Daily Briefing

Ten Things You Need to Know Today: Friday 25 Sep 2020

1

Sunak warned winter scheme won’t stop job losses

Rishi Sunak has been warned that his new jobs scheme will not be enough to stop a tidal wave of redundancies unless industries such as hospitality and the arts receive further support. The government will cover up to a fifth of the wages of people who go back to work on a part-time basis, however, nightclubs, music venues and theatres cannot access wage subsidies as they are not allowed to reopen.

2

Republican leader pledges orderly transition of power

Republican leader Mitch McConnell has vowed that there will be an “orderly” post-election transition. A day after President Donald Trump refused to commit to stepping down, the influential US senator said that, regardless of who wins the 3 November presidential election, there will be a peaceful inauguration on 20 January. The president currently trails his rival, Democrat Joe Biden, in national opinion polls.

3

BRC says shoppers will pay the price of no-deal Brexit

The British Retail Consortium has warned shoppers that they will feel the impact of a no-deal Brexit at supermarket tills. The BRC said tariffs would add £3.1bn a year to the cost of importing food and drink. A spokesperson said the Covid-19 pandemic was “already making life hard for consumers”, adding: “A no-deal Brexit will have a massive impact on their ability to afford essential goods.”

4

‘Stark warning’ as record Covid cases are recorded

A senior Public Health England official has spoken of a “stark warning to us all” as a record number of new cases of Covid-19 were reported yesterday. The UK recorded 6,634 cases on Thursday, including 40 deaths, bringing the overall number of fatalities to 41,902. Health Secretary Matt Hancock said that almost 10,000 people a day in the UK are believed to be contracting coronavirus.

5

Royals tighten belts after accounts reveal big spending

Royal accounts could suffer a potential £35m shortfall due to the impact of the Covid-19 pandemic. And Buckingham Palace is “belt-tightening” in preparation, with royal accounts showing the Duke and Duchess of Sussex last year took flights to southern Africa at a cost of nearly £250,000, while Prince Andrew took a £16,000 charter plane to a Northern Ireland golf tournament, The Guardian says.

6

Morrisons brings back rationing amid panic buying

Morrisons has become the first major UK supermarket to reinstate rationing on a range of essential items as Covid-19 cases rise. With concern increasing over a return to panic buying following the tightening of coronavirus restrictions, the grocery chain confirmed that it has introduced a purchase limit of three on products such as toilet roll and disinfectant.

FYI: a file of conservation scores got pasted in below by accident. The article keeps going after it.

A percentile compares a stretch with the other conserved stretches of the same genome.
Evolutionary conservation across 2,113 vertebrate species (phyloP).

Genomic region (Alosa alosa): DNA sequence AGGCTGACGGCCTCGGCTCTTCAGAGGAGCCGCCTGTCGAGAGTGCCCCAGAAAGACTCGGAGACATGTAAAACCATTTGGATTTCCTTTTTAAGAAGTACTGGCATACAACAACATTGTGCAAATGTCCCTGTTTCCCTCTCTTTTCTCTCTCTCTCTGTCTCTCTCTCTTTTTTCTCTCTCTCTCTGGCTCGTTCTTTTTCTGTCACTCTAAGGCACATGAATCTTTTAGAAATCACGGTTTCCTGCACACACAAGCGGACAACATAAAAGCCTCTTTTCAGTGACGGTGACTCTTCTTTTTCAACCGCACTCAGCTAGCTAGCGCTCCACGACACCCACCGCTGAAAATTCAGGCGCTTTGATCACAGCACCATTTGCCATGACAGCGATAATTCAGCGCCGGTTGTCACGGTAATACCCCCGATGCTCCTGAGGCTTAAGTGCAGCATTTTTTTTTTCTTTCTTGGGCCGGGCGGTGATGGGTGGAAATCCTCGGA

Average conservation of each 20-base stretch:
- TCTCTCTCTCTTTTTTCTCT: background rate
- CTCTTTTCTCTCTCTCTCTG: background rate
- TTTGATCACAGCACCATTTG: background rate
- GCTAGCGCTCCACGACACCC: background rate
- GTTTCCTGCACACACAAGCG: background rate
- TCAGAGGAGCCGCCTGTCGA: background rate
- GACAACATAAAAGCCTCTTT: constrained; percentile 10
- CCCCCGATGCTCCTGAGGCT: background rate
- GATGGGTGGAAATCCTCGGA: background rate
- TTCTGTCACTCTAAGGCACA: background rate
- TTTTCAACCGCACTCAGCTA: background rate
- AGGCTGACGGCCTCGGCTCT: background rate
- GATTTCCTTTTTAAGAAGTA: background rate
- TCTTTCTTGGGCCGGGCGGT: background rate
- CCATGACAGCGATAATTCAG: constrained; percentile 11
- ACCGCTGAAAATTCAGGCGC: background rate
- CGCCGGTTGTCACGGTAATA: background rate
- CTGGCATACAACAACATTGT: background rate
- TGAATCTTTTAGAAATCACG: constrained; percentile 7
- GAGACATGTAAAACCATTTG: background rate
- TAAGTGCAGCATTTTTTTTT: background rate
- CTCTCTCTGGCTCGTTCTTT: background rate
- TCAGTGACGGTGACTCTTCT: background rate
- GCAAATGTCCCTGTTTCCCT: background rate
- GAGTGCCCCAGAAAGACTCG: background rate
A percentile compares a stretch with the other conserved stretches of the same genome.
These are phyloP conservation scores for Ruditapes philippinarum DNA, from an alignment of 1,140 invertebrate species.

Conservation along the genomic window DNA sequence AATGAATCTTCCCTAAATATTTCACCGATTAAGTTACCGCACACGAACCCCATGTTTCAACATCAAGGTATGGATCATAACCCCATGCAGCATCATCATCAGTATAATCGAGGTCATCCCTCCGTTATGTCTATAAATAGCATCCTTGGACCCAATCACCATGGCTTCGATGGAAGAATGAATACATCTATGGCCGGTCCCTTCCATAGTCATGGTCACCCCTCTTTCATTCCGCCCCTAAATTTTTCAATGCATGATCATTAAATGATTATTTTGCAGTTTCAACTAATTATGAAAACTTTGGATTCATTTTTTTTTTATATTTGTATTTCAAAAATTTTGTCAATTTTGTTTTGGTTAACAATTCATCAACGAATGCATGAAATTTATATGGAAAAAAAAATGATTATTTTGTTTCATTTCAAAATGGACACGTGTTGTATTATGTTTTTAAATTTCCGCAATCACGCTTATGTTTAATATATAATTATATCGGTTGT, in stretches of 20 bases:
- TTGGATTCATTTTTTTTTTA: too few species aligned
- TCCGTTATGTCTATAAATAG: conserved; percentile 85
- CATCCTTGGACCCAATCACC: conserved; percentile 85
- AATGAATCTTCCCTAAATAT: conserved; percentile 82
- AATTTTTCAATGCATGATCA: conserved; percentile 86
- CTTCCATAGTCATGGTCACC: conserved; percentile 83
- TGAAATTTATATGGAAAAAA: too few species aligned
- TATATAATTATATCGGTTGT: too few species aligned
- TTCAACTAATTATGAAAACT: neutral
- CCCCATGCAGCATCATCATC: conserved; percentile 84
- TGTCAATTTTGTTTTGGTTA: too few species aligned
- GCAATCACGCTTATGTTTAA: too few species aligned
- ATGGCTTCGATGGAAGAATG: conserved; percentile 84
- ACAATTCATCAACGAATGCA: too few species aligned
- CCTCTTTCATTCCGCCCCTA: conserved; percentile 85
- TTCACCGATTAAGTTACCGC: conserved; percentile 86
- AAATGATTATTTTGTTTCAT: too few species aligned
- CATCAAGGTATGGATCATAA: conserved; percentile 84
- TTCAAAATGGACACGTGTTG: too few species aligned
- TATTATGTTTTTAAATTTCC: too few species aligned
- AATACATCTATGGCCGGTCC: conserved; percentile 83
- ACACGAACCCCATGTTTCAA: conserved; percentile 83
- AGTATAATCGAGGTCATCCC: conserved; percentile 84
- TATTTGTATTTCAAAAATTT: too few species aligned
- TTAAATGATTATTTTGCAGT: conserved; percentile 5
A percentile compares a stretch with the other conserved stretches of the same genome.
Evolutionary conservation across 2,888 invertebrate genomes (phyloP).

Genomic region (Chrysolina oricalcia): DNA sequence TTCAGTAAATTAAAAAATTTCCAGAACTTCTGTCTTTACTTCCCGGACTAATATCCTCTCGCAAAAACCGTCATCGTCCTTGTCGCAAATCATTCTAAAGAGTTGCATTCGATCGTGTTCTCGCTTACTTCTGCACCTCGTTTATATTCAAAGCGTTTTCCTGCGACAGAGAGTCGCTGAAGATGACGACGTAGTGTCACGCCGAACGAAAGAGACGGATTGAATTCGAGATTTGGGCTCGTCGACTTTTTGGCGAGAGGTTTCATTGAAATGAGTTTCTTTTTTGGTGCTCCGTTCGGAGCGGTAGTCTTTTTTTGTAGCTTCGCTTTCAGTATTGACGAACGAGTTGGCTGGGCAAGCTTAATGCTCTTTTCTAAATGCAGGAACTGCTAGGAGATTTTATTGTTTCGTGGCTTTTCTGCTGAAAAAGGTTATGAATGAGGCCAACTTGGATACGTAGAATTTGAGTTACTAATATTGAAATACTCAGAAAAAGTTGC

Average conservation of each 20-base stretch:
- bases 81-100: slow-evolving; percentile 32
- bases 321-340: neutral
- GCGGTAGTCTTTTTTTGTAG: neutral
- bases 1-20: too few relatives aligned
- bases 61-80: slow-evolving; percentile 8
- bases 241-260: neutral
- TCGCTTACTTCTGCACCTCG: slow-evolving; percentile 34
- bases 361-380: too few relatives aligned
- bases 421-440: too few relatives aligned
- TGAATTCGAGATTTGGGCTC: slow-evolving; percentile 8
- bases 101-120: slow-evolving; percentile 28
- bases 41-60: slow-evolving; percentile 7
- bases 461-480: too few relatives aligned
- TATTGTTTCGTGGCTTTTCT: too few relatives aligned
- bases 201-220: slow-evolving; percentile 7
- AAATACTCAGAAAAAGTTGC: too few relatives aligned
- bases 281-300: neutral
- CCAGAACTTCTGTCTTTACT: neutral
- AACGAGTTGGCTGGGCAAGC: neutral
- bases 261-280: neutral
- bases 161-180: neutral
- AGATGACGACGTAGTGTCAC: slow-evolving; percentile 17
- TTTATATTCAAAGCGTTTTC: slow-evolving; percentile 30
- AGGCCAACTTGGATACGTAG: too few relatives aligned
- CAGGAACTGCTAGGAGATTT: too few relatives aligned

7

French police probe attack on woman for wearing skirt

Police in France are investigating after a young woman said she was attacked by three men and beaten in public for wearing a skirt. The 22-year-old student said she was punched in the face “by three individuals who complained about me wearing a skirt”. There is growing anger in France over a series of incidents involving physical and verbal abuse towards women due to their attire.

8

Ministers may ban fur imports after Brexit

The government plans to ban the import of wild animal fur when Britain leaves the European Union. Lord Goldsmith of Richmond Park, the Defra minister with responsibility for animal welfare, has described the fur trade as “one of the grimmest of human activities” and argued that Brexit means that “whatever barriers may have prevented us from raising standards on imports at the point of entry will have gone”.

9

Jack Ma overtaken as China’s richest man

Jack Ma is no longer China’s richest man after Zhong Shanshan, the founder of the bottled water brand Nongfu Spring, reached the summit of the Bloomberg Billionaires index. As of this week, Zhong’s estimated net worth reached $58.7bn (£46m), surpassing Ma's $56.7bn (£44.4m), according to Bloomberg calculations. Zhong is a reclusive figure and has bee described as a “lone wolf”.

10

Little Mix lash out at X Factor over mental health

The pop band Little Mix say they insisted on aftercare for contestants on their reality television show because they did not receive any support when they were on The X Factor. “We never had anyone checking on us to see how we were doing mentally, it was all just go, go, go,” said band member Jesy Nelson. “I personally don’t feel like there was anyone who cared.”

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